6. Leave room for growth
    A PMO is a multi-year commitment. As projects progress and processes evolve, it’s important to ensure that your original PMO framework is adaptable to changing needs. PMOs find ways to improve project efficiency, and over time the processes and procedures will need to change to accommodate changes in governance or organizational objectives. Ensuring your PMO framework has room to grow is essential to its success. Start by incorporating processes and procedures that are brief, flexible and adaptable across a variety of projects. Avoid lengthy and overly prescriptive processes and procedures. As your PMO evolves, so can its functional tools. This allows project teams to draw on the framework and adapt its foundational elements to suit the task at hand. Additionally, a flexible PMO enables you and your project team to continuously build upon the framework and seek new or innovative ways to improve existing processes and procedures.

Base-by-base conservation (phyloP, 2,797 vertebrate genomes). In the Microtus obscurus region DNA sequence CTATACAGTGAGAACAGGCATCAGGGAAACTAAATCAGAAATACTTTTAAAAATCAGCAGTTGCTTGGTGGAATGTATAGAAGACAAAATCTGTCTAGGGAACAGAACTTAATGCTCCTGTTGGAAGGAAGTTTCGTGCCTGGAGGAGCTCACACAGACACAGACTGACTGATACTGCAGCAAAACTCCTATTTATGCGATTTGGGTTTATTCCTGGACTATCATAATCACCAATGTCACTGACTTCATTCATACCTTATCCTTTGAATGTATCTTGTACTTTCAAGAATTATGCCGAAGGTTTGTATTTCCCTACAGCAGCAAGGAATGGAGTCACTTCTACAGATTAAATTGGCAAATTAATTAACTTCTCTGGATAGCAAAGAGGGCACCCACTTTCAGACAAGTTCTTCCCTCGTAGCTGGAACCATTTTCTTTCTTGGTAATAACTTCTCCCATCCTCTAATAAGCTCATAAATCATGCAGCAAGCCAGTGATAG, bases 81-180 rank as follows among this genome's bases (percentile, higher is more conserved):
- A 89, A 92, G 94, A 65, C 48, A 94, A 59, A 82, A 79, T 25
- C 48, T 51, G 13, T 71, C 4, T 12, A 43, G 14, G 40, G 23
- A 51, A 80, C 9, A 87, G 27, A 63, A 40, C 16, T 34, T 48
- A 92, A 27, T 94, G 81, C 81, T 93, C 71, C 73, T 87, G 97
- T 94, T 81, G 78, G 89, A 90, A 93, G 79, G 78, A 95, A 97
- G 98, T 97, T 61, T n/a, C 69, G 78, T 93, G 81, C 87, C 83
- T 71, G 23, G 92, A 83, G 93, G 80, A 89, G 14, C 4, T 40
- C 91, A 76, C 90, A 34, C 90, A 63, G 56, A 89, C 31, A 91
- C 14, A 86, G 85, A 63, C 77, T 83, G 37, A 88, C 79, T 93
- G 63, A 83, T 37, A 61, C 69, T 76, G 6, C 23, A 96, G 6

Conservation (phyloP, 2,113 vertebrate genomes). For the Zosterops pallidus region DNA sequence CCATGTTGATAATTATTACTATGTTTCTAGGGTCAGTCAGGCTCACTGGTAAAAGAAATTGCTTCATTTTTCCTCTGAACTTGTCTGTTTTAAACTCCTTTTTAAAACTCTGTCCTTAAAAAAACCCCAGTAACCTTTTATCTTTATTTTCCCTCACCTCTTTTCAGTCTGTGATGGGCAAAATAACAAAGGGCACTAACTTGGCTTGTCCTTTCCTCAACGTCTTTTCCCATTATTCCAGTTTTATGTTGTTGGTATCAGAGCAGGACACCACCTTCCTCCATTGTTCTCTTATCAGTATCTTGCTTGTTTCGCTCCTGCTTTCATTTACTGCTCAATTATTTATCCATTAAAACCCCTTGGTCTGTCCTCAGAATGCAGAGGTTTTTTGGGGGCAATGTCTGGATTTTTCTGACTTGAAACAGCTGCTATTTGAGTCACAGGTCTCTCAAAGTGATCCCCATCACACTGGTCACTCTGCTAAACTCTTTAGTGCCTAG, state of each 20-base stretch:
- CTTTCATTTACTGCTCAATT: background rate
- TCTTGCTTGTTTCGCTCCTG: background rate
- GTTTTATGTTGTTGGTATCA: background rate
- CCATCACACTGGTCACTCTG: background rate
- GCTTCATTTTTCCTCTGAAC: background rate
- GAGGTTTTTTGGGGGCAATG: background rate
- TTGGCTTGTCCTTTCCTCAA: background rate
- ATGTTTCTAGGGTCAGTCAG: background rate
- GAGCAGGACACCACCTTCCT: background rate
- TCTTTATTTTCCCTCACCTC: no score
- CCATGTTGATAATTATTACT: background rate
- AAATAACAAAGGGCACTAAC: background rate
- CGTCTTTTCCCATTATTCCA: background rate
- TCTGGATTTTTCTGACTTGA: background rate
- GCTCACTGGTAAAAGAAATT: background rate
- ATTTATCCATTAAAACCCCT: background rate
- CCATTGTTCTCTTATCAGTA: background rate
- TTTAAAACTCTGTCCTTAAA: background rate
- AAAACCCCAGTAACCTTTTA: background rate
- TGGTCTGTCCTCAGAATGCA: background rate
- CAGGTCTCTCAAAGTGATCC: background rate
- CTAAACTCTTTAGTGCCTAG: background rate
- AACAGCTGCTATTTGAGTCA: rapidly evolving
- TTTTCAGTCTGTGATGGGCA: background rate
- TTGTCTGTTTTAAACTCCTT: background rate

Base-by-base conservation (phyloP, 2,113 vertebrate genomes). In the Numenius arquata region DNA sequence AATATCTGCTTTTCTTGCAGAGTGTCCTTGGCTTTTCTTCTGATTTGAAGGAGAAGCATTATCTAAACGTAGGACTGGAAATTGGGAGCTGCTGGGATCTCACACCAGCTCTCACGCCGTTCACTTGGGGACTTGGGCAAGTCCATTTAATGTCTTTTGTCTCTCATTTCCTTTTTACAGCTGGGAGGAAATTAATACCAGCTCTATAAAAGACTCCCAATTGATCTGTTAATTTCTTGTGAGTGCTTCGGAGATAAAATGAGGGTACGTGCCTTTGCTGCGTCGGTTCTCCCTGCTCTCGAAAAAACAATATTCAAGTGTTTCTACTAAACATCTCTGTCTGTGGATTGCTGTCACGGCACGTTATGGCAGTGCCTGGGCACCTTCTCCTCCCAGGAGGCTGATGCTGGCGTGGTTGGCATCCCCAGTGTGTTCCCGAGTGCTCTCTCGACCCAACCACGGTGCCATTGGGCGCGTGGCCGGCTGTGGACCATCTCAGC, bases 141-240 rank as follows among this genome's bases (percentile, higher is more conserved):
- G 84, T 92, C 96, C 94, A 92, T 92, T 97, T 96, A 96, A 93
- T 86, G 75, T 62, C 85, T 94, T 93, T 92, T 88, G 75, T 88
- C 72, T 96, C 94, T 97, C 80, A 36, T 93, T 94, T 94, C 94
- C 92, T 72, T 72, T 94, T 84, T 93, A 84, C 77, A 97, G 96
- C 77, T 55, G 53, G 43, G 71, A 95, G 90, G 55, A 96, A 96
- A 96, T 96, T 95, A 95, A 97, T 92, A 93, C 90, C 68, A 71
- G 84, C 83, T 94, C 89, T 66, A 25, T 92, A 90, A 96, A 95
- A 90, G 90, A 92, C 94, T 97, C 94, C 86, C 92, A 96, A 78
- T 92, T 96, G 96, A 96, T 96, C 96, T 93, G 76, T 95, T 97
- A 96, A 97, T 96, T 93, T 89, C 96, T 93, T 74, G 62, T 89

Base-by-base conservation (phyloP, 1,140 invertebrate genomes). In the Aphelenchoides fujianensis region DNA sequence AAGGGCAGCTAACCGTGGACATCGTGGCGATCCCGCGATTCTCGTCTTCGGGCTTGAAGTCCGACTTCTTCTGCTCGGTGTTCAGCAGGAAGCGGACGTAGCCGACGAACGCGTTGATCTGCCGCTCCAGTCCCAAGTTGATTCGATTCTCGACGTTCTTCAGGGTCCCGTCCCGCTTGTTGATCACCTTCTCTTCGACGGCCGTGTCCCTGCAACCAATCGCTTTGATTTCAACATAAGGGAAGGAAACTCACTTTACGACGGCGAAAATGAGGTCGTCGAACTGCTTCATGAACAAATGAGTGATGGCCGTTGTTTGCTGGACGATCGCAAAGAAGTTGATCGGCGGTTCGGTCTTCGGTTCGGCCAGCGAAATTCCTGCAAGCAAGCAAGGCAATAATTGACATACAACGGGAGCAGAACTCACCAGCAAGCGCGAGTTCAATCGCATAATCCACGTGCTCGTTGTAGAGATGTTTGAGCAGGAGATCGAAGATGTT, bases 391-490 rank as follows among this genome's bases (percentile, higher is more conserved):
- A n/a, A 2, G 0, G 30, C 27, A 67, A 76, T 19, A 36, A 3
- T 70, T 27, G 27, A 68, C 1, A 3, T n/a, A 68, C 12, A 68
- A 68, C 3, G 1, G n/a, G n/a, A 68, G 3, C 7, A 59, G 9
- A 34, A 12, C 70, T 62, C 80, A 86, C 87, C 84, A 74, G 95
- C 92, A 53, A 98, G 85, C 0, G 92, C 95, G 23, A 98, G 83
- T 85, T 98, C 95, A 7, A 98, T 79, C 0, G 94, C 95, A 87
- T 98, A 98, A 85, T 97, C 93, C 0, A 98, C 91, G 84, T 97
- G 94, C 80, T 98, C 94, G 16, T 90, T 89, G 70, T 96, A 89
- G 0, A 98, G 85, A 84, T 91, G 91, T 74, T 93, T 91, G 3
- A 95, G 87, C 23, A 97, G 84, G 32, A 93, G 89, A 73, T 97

7. Check in and hold workshops regularly
    Once you’ve started your PMO design process, you’ll want to continue to meet with your PMO sponsor and stakeholders, as well as your PMO consultant on a regular basis and/or at critical decision-making points. Routinely scheduled check-ins and workshops ensure that your program of work is on track and allows you, as the owner, to engage in the design and continuous development of the PMO. Holding workshops enables organizations to define what success means and identify Key Performance Indicators (KPIs) that the PMO team can use to build, assess, and adjust the PMO framework to achieve success. Since PMOs change as organizations mature, these check-ins and workshops facilitate communication across all parties and project teams, and better accommodate the implementation of new or altered processes and procedures.

As I mentioned above, a PMO is a commitment. When designed and managed with care, it can be a wonderful tool for organizations to leverage throughout the delivery of a program of work. A PMO offers organizations the support they need to establish a high level of consistency, quality and performance in capital projects. Take the time to evaluate your capacity and don’t hesitate to draw on the support of an external PMO consultant to support your next endeavor.